Judge in Disciplinary Trial Recommends NYPD Officer in Eric Garner Case Be Fired

Garner died in 2014 after being placed in a chokehold

An NYPD judge recommended firing the officer accused of using a banned chokehold in the July 2014 death of Eric Garner, bring some measure of closure to a nationally influential case that local and federal officials all declined to criminally prosecute.

The judge found officer Daniel Pantaleo -- who has been on modified administrative duty in the years since Garner's death on a Staten Island street corner -- guilty of using an impermissible chokehold on the 43-year-old father, according to a high-level source familiar with the decision.

The NYPD suspended Pantaleo for 30 days without pay, effective immediately. For Garner's daughter, Emerald, the ruling was bittersweet.

"This has been a long battle, five years too long, and finally someone has said this cop did something wrong," she said. "It's been way too long to say he did something wrong."

Mayor Bill de Blasio, who has come under aggressive criticism during his presidential campaign for not firing Pantaleo (which, as a matter of law, he cannot do), cheered the decision.

"Today for the first time in these long five years, the system of justice is working," De Blasio said at a City Hall news conference.

The judge's ruling is preliminary, not the final decision regarding the fate of Pantaleo. Next, both Pantaleo's attorney and attorneys for the Civilian Complaint Review Board, which prosecuted the case, will have an opportunity to meet with the judge to discuss the decision before it goes to NYPD Commissioner James O'Neill, who will ultimately make the decision on the officer's future.

The attorneys have up to two weeks to do that, then the departmental judge sends her final findings to O'Neill, who will decide whether to fire Pantaleo or not. The NYPD said Friday that O'Neill has not yet seen the judge's draft report.

“All of New York City understandably seeks closure to this difficult chapter in our City’s history. Premature statements or judgments before the process is complete however cannot and will not be made. In order to protect the integrity of the trial proceedings and conclusion, the NYPD will not comment further until the Police Commissioner makes the final determination," deputy commissioner Phillip Walzak said in a statement.

The Police Benevolent Association, the union representing Pantaleo, condemned the judge's decision in fiery terms.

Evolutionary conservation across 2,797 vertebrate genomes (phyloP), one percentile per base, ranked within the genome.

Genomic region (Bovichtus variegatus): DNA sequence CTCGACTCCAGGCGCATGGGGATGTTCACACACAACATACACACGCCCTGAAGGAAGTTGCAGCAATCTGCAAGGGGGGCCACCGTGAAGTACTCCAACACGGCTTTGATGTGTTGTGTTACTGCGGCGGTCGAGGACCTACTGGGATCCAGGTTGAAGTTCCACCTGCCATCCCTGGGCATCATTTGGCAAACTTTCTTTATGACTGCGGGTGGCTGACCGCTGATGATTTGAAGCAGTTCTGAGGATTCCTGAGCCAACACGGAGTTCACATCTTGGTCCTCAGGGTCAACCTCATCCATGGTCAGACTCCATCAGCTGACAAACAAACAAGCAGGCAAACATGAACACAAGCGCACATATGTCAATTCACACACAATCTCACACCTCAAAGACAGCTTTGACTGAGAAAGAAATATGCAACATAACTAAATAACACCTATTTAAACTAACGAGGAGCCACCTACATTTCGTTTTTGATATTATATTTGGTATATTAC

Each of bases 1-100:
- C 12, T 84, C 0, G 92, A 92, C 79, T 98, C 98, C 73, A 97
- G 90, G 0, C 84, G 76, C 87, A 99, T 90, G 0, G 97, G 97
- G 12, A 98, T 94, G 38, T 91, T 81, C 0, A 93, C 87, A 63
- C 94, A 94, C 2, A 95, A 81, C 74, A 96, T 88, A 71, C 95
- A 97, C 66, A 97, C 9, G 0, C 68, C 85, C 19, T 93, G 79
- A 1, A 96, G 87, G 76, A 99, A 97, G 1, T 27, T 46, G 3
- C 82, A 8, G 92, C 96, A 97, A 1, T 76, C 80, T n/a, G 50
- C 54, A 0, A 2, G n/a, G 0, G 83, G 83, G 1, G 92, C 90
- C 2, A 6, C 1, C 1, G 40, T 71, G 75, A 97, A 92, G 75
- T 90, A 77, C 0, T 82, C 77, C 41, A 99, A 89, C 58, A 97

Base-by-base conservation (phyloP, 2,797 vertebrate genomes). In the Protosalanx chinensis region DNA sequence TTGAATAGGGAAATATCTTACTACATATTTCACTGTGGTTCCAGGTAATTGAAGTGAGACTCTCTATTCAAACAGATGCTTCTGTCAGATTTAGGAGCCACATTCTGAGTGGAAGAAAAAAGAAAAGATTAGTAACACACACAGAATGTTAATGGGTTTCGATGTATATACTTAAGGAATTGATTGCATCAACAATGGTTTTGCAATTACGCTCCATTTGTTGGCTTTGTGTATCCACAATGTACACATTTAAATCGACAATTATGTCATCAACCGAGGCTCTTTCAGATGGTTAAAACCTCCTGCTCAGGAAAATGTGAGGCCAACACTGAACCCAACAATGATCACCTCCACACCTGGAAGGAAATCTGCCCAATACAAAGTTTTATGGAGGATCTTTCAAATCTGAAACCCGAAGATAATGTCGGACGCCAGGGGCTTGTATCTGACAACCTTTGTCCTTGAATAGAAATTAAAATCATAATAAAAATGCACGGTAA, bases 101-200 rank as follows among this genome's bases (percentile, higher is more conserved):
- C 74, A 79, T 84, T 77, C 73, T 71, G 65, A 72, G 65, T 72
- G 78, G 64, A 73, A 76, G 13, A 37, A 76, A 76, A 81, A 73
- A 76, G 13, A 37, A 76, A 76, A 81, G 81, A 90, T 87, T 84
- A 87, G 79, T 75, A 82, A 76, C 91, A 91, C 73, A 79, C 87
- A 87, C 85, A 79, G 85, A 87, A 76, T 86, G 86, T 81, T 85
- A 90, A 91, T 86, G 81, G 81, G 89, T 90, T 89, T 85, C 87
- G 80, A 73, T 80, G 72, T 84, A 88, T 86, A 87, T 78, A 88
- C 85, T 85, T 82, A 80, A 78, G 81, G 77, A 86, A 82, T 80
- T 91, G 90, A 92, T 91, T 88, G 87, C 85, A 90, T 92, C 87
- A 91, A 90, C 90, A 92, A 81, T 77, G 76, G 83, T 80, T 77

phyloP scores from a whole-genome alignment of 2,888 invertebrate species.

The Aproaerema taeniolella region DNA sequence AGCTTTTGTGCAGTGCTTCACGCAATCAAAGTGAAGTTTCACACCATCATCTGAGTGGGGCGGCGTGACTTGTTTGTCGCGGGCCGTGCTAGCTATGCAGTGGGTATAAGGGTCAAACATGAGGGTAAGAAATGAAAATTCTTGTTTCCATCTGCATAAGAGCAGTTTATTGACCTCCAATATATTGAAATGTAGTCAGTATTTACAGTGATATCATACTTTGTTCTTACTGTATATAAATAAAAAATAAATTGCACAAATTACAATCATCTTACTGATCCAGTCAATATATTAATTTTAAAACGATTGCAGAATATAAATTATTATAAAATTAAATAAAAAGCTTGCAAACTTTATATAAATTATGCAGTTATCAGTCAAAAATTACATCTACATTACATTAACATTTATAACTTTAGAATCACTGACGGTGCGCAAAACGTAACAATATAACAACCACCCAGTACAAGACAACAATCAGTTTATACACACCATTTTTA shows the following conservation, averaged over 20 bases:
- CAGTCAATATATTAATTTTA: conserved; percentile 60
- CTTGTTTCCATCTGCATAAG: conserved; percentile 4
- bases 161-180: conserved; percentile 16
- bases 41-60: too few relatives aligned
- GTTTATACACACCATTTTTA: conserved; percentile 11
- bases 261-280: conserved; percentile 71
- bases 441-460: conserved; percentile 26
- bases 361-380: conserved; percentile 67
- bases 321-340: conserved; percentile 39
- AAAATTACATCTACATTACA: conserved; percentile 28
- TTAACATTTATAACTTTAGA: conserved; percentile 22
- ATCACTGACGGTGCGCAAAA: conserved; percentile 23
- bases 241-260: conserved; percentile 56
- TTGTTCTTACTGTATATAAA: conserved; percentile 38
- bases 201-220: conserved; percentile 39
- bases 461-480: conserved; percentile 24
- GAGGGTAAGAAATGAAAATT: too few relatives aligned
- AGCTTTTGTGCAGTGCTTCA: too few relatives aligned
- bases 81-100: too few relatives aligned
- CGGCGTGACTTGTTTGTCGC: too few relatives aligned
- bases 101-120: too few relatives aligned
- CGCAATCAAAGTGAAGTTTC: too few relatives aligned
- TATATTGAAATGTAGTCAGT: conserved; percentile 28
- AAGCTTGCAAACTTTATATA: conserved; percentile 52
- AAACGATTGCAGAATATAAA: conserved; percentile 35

"This decision is pure political insanity," PBA President Pat Lynch said in a statement. "If it is allowed to stand, it will paralyze the NYPD for years to come."

The chokehold or no-chokehold debate was the crux of the entire case against Pantaleo, whom a grand jury declined to indict and whom the U.S. Department of Justice declined to prosecute. Prosecutors had argued the video, which captured Garner's dying words, "I can't breathe," clearly showed Pantaleo use a banned chokehold -- and the medical examiner's autopsy report listed a chokehold as the cause of his death. Health factors, including obesity and high blood pressure, were mentioned as contributing factors in that report.

Defense attorneys submitted at trial that the move Pantaleo was seen using was not an illegal chokehold, but a department-approved takedown move used to subdue suspects resisting arrest -- and that his arm was not around Garner's neck when he said, repeatedly, "I can't breathe." They could not immediately be reached for comment regarding the judge's decision Friday.

Fred Davie, chair of the CCRB, said in a statement Friday that the judge's preliminary decision confirmed Pantaleo committed misconduct the day Garner died -- and that his actions caused Garner's death.

"The evidence the CCRB’s prosecutors brought forth at trial was more than sufficient to prove that Pantaleo is unfit to serve," Davie said. "Commissioner O’Neill must uphold this verdict and dismiss Pantaleo from the Department, as was recommended by both the CCRB and the Deputy Commissioner of Trials."

Friday's developments come after the U.S. Department of Justice announced July 16 that it would not file civil rights or criminal charges against Pantaleo.

U.S. Attorney General William Barr made the final decision in that case, an official said, adopting the recommendation of prosecutors in Brooklyn. Lawyers in the Department of Justice's Civil Rights Division, however, had a different view and believed charges could have been pursued, according to two officials.

Garner, an unarmed black man, refused to be handcuffed after police stopped him on a Staten Island street corner in 2014 for allegedly selling loose, untaxed cigarettes. Video showed Pantaleo put an arm around Garner's neck in an apparent chokehold; the officer's attorney, though, said in opening statements that the cop's arm was not around Garner's neck when he said "I can't breathe."

Garner died in an ambulance on the way to the hospital. His death was ruled a homicide.

His words became a rallying cry for the national movement against police brutality. Pantaleo's disciplinary trial kicked off May 13 to heightened emotions as protesters swarmed a major New York City highway at the height of the morning rush, stretching a banner across the FDR condemning the officer.

Garner's family received $5.9 million from the city in 2015 to settle a wrongful death claim.

On Staten Island, reaction to the judge's ruling was both swift and positive.

"They should be pleased because he was wrong and they get satisfaction," local resident Jean Coleman said of Garner's family.

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